Goetre Primary Takeover Day

Glamorgan Archives has been taken over by Goetre Primary, Methyr Tydfil!  The group working in community engagement have written a blog about what they found out at the Archives.


In the Workhouse there were no non-working days for the children because if they ate there they had to work there too! There is a lot of history about the two towns Cardiff and Merthyr Tydfil. Goetre pond and the Boathouse are now covered up with mud and grass. The oldest object the Glamorgan Archives have is nearly 850 years old. There are diaries about children written by the headmaster in 1862 – Libby and Samia


In the strong rooms you can make the shelves move by turning left and right and the middle button can lock by pushing it and unlocks by pulling it – Lewis


Thomas Barry stole 6 rhubarb tarts and he ended up in jail for 14 days and went to reformatory school when he was 7 and a half.  The oldest thing was 850 years old it was a piece of paper from Henry II it was called a grant – Alicia and Elle


We found out that Goitre pond was there a couple of years ago and there was a boat shed but today it isn’t there it is covered up to be a little forest – Cameron and Callum


Glamorgan Archives Joint Committee

Our 75th anniversary blog comes to an end with the final post recording our 75 75th deposits.

The Glamorgan Archives Joint Committee is the governing body of Glamorgan Archives.  In its current form it comprises 16 elected members from each of the funding authorities in proportion to population so Cardiff has 5 members, Rhondda Cynon Taf has 4, Bridgend, Caerphilly and the Vale of Glamorgan send 2 each while Merthyr Tydfil has a single representative.  The role of chair and vice-chair is shared between the authorities, changing annually according to an agreed rota so that each authority holds the chair over a period of 6 years.  There is provision for a number of co-opted members deemed to have knowledge and experience of value to the Joint Committee in its deliberations, and authorities also send officers to observe.  Cardiff, as the authority providing support services, usually fields financial, legal and secretariat officers.  Voting is confined to elected members only.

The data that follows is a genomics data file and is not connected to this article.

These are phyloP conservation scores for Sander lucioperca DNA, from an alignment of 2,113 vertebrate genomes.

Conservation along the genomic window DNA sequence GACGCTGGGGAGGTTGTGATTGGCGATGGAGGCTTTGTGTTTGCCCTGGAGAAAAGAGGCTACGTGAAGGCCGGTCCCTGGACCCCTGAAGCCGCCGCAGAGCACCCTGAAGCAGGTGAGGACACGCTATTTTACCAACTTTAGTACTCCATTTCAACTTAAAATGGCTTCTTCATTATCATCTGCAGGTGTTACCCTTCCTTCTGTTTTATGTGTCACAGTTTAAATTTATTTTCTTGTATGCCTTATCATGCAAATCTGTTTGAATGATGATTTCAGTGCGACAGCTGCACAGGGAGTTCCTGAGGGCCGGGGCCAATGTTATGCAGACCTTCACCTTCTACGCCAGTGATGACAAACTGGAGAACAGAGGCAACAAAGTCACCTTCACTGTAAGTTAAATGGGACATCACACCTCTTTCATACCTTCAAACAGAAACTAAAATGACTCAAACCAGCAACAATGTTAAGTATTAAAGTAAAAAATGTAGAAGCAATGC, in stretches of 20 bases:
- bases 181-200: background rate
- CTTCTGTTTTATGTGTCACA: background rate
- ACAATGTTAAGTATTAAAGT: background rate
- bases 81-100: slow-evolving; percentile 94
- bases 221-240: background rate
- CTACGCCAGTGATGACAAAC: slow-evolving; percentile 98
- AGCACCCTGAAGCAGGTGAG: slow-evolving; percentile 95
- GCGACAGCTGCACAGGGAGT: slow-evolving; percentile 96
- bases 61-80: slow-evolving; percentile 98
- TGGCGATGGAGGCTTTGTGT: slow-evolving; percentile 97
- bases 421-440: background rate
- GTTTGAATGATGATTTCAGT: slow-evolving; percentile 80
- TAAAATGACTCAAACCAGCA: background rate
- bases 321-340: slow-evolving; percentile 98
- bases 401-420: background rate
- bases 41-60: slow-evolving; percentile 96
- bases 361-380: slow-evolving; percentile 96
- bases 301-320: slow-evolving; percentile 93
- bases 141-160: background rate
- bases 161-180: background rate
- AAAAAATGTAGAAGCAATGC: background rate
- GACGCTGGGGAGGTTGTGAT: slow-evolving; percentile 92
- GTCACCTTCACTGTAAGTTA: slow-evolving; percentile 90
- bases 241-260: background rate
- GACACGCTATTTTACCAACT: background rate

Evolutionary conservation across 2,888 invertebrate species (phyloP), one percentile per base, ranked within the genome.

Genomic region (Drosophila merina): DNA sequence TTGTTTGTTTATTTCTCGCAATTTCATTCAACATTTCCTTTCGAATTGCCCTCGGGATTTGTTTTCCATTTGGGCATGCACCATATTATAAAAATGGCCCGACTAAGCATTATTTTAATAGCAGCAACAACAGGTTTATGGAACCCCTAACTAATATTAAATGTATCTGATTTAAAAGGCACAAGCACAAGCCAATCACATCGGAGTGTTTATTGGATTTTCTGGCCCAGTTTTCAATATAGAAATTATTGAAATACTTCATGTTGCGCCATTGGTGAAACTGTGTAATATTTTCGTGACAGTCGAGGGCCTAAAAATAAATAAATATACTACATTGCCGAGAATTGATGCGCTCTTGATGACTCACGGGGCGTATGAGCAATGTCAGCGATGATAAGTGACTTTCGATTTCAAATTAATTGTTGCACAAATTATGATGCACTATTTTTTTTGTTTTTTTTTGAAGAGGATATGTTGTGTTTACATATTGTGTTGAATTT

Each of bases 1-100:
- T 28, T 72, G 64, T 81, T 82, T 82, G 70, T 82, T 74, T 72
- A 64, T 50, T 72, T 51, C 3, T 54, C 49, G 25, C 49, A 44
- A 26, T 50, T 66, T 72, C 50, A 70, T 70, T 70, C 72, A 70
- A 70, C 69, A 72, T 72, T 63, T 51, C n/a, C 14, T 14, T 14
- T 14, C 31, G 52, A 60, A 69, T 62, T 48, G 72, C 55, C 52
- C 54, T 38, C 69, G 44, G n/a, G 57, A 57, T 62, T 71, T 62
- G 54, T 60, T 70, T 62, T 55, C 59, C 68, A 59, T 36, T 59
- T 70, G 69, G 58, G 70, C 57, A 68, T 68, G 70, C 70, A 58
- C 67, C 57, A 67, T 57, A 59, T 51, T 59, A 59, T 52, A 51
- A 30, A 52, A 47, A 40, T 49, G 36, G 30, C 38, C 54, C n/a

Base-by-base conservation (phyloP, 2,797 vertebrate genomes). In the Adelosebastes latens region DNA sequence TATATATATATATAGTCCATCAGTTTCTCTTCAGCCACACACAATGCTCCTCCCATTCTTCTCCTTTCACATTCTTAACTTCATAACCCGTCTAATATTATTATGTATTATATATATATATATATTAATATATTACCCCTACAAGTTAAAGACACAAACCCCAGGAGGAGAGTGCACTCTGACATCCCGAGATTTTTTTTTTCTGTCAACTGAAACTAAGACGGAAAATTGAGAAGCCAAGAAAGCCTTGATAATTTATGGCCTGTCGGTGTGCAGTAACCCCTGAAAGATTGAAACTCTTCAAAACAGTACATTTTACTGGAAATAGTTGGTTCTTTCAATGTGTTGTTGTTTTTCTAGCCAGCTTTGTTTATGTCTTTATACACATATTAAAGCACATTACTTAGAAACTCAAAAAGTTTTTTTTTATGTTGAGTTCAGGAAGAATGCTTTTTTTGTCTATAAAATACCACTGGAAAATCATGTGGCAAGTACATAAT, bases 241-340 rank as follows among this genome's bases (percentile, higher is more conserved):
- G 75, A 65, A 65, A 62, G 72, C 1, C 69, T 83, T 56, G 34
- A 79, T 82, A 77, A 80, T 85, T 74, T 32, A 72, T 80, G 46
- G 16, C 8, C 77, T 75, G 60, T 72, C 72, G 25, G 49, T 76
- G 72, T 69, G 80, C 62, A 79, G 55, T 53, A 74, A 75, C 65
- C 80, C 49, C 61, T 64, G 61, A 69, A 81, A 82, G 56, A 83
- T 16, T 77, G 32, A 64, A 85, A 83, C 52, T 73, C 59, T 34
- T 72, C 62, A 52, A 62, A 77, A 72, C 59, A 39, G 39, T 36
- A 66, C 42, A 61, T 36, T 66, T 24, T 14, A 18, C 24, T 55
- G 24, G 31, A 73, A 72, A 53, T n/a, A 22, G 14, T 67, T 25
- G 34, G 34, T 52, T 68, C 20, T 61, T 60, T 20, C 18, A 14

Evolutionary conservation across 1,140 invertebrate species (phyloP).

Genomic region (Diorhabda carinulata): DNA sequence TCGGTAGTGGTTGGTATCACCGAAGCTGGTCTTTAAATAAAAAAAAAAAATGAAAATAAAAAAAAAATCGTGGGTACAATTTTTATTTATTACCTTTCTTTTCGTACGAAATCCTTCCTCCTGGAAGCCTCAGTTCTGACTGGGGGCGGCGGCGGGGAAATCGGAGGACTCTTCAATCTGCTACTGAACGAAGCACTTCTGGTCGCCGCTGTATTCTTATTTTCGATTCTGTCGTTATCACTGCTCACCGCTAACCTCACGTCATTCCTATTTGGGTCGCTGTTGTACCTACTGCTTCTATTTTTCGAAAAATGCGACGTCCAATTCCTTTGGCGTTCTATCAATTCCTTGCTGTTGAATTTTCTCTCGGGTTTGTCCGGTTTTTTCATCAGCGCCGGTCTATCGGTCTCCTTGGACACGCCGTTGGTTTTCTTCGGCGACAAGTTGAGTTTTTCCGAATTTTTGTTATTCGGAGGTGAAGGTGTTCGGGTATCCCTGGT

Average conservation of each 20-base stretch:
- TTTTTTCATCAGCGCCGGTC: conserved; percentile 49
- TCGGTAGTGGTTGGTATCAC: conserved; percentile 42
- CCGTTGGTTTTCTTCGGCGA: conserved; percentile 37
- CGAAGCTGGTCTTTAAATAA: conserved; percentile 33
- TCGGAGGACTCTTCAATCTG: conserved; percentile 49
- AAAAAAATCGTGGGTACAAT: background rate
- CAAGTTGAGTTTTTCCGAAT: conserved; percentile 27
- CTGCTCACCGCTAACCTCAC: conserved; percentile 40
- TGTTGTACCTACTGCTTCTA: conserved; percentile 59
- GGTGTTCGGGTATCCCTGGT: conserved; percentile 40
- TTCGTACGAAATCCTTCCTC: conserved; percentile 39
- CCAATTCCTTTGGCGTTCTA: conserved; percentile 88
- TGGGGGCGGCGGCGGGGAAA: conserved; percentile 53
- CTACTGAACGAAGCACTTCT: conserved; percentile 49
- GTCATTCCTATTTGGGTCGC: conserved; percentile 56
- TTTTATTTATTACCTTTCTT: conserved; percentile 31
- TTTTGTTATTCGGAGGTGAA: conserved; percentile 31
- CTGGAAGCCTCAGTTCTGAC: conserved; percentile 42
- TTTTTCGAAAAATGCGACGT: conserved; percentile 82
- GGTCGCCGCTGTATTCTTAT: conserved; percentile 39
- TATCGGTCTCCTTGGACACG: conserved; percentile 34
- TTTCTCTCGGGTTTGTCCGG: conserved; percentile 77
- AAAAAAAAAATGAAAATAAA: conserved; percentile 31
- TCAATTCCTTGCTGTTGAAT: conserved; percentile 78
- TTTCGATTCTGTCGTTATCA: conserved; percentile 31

The committee meets at least 4 times a year and the Glamorgan Archivist takes a report on activities to each meeting.  All papers can be read on Cardiff’s web site where meeting dates are also posted.  Meetings, which are always held in Glamorgan Archives, are generally open to the public.

Elected members have always been strongly supportive of the archives and its activities.  Members are our link to the local authorities which fund the joint service.  They are active archive champions without whom the new building could never have been achieved.  They approve our annual plan of work and receive updates on progress towards anticipated targets throughout the year as well as agreeing the budget to be passed to each authority for final approval.  The Glamorgan Archivist is appointed directly by the Joint Committee to manage archive services for the 6 authorities and to control the agreed budget.

We have been fortunate to have been able to retain members for long periods ensuring a continuity of experience; some current members were on the joint committee back in the days of Mid and South Glamorgan County Councils.  New members continue to bring enthusiasm and commitment.  Members have also contributed to the archives as depositors and some of their deposits form the 75th accession in several years.  We continue to be grateful for their support and look forward to working with them in the future.

The Hughesovka Research Archive

John Hughes was a Welsh Industrialist whose life’s work continues to influence modern day affairs. Born 200 years ago in Merthyr Tydfil, John had worked for and owned a number of industrial concerns in both South Wales and London when in 1869 he acquired a concession from the Imperial Russian Government to develop a metal works in the largely unpopulated Donbas region on land to the north of the Azov Sea on the banks of the Kalmius river. The area was known as Novorossiya (literally New Russia) and had been conquered by Russia from the Zaporizhians, Crimean Tartars and the Ottomans within the previous century. By the mid 19th century Russians were colonizing the area in great numbers building towns and industries.

 John Hughes founded the ‘New Russia Company Ltd’ and in 1870 sailed in a fleet of 8 ships to Russia. On board was all the equipment needed to establish an ironworks, along with skilled Welsh ironworkers and miners. Construction of the new ironworks began immediately, and developed into a state of the art facility with eight blast furnaces capable of a full production cycle. It produced its first pig iron in 1872. During the 1870s collieries, iron ore mines and brickworks were constructed and the area was became a self supporting industrial centre. The town that grew to support the concern was known as Hughesovka (Юзовка) after its founder.